On Jan 21 the New York Times reported this response from Gov. Romney to a New York farmer complaining about the fact that he--as a self-employed business owner--was required to pay the full payroll tax (employee and employer share) on his business income:
“And with regards to the payroll tax, I’ll take a look at that,” [Romney] said. “I didn’t realize you’re paying that additional — that double taxation — and that’s worth taking a look.”A few days later, Mr. Romney released his own tax returns and the NYT reported:
Mr. Romney learned to his surprise that self-employed people pay what is essentially both the employer and the employee’s share of their payroll tax obligation. “I’ll take a look at that,” he told a small businessman who “bird-dogged” him in New Hampshire. But it turns out that he needs to look no further than his own tax return. Mr. Romney paid self-employment tax on this income — both halves of it. The total came to $29,151.Here is Mr. Romney's 2010 Schedule SE (clicking on the image will enlarge it so you can read it more clearly):
Mitt Romney's Schedule 2010 SE payroll taxes were a tiny percentage of his income, less than 0.2% of his Adjusted Gross Income, and a relatively insignificant part of his total tax bill of $3 million that year. Apparently this is such a minor matter for him that he had not paid much attention to it at the time he signed his tax return underneath the statement: "Under penalty of perjury, I have examined this return and accompanying schedules and statements, and to the best of my knowledge, they are true, correct, and complete."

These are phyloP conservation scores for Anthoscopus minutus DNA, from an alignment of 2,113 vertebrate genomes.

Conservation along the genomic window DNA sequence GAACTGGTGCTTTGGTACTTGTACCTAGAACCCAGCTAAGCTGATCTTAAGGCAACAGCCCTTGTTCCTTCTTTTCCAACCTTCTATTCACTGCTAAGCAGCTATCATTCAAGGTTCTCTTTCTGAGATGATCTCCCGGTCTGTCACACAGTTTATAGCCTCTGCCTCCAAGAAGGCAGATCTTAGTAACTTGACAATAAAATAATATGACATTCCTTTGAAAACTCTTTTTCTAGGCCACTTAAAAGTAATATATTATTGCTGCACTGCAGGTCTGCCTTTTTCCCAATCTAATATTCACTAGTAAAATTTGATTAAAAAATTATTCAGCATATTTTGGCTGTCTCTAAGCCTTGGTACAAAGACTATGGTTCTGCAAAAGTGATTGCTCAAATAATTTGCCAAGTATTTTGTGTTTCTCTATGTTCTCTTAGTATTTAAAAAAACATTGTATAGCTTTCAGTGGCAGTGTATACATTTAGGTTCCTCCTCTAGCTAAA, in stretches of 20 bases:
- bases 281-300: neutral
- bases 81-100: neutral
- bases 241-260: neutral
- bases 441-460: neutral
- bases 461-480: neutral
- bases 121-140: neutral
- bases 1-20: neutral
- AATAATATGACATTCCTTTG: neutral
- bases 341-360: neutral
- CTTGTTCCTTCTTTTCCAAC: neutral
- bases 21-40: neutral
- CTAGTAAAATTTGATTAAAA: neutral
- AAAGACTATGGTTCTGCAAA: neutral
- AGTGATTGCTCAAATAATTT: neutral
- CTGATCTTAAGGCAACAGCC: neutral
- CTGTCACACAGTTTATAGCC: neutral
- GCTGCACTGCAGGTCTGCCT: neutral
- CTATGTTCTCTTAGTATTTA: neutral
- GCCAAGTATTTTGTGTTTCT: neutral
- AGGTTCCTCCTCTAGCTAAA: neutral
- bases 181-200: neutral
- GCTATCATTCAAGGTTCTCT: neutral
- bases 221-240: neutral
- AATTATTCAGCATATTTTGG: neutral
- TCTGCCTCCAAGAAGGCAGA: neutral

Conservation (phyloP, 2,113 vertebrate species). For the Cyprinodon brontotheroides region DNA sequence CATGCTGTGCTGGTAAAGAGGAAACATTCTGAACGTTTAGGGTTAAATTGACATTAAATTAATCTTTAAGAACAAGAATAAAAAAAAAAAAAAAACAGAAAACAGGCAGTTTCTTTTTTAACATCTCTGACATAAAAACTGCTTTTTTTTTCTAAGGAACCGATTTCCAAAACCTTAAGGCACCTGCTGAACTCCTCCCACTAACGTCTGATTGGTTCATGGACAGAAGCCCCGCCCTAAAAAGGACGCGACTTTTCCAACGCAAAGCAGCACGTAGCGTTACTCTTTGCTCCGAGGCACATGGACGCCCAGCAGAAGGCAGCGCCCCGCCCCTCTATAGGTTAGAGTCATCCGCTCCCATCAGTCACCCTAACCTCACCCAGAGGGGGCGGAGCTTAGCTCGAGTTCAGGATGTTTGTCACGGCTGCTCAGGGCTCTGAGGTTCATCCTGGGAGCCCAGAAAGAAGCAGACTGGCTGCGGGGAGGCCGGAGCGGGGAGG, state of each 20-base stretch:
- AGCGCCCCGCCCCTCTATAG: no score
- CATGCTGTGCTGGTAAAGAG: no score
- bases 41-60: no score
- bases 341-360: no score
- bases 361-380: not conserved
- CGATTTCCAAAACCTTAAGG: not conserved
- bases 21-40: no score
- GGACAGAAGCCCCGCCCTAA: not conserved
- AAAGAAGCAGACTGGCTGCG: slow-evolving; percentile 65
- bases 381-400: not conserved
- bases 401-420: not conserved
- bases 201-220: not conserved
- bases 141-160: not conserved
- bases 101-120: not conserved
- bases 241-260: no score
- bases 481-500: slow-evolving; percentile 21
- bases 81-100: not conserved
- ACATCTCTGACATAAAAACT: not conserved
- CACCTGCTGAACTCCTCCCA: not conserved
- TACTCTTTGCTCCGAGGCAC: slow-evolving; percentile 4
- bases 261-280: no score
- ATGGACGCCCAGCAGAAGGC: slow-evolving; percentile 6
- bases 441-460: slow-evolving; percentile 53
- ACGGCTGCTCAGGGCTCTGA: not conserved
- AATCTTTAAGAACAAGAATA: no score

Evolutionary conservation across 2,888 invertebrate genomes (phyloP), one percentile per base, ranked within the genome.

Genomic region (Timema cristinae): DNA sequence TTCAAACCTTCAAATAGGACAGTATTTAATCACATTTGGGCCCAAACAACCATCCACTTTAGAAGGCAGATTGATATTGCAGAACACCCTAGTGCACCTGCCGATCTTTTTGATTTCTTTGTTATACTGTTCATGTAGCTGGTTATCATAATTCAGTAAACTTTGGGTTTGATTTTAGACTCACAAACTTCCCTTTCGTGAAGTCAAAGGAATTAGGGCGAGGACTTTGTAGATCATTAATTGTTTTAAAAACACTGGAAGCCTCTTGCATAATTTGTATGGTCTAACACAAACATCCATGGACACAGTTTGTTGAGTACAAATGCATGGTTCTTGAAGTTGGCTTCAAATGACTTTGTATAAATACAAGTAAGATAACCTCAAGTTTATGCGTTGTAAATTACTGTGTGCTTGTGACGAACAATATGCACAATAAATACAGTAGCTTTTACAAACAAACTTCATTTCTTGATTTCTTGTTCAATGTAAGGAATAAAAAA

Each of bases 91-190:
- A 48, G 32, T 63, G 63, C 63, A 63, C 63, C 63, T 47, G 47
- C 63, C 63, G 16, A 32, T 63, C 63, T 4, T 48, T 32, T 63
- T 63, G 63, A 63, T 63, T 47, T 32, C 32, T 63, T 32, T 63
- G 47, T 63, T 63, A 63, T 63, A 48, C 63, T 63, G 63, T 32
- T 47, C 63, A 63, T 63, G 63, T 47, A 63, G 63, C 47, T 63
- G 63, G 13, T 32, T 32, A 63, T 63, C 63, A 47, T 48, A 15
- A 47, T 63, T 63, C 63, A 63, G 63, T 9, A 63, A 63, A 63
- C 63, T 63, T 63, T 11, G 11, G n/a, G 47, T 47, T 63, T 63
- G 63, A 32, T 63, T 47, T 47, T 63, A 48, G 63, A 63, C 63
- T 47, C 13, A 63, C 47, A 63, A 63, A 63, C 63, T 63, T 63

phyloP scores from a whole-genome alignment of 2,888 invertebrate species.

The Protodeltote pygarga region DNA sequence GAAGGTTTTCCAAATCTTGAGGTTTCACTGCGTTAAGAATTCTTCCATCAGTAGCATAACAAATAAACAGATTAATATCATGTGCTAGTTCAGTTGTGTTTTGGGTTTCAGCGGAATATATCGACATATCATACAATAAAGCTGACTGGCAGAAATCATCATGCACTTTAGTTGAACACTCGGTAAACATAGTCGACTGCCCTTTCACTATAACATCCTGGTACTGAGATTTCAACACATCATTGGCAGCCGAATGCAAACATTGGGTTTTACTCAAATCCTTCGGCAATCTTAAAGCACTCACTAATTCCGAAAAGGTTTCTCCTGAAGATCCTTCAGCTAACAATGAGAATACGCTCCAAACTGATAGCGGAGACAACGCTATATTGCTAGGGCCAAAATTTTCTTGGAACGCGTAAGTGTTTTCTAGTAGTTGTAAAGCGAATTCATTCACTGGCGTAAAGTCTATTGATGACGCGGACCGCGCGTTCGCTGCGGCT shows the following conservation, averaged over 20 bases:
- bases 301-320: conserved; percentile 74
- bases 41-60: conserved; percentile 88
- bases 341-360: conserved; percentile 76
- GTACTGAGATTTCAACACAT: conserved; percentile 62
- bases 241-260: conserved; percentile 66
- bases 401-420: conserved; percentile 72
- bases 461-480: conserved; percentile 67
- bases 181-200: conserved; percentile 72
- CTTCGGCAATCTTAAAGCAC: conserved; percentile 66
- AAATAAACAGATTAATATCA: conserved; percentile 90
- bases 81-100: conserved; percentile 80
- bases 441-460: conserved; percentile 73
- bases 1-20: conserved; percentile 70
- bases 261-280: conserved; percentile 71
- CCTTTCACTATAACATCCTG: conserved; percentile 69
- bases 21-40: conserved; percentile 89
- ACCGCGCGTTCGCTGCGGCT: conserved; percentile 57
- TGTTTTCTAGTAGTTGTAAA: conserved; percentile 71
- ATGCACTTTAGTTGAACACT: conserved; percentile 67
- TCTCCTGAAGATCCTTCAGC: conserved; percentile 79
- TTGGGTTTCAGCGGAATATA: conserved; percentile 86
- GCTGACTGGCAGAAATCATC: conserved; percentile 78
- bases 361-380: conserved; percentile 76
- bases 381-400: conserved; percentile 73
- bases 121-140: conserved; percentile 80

But for most working Americans, payroll taxes loom large as the biggest single tax they pay. And--if we use standard and widely accepted CBO incidence methodology--this remains true whether they are self-employed or whether they are working for an employer who remits payroll taxes on their behalf. Using standard CBO incidence methodology, a typical working American whose income consisted entirely of wages and/or self-employment income totalling less than $106,800 paid about 15% of his income in payroll taxes in 2010 and about 13% of his income in payroll taxes in 2011.
Mitt paid a far lower percentage (less than 0.2% of his 2010 income) for two reasons:
1) Big reason: the lion's share of his income was not subject to payroll taxation, because it was classified as "investment income" rather than "earned income."In any case, Governor Romney, since you have promised to "look into" the issue of self-employment taxes for small business, here is a good place to start: the VITA lesson on how to prepare simple small business tax returns.
2) Secondary reason: his actual "earned income" of roughly half a million dollars (from speaking fees and directorship fees) greatly exceeded the Social Security wage cap of $106,800, so most of it was only taxed at 2.9%, rather than the 15.3% rate that applies to income below that cap.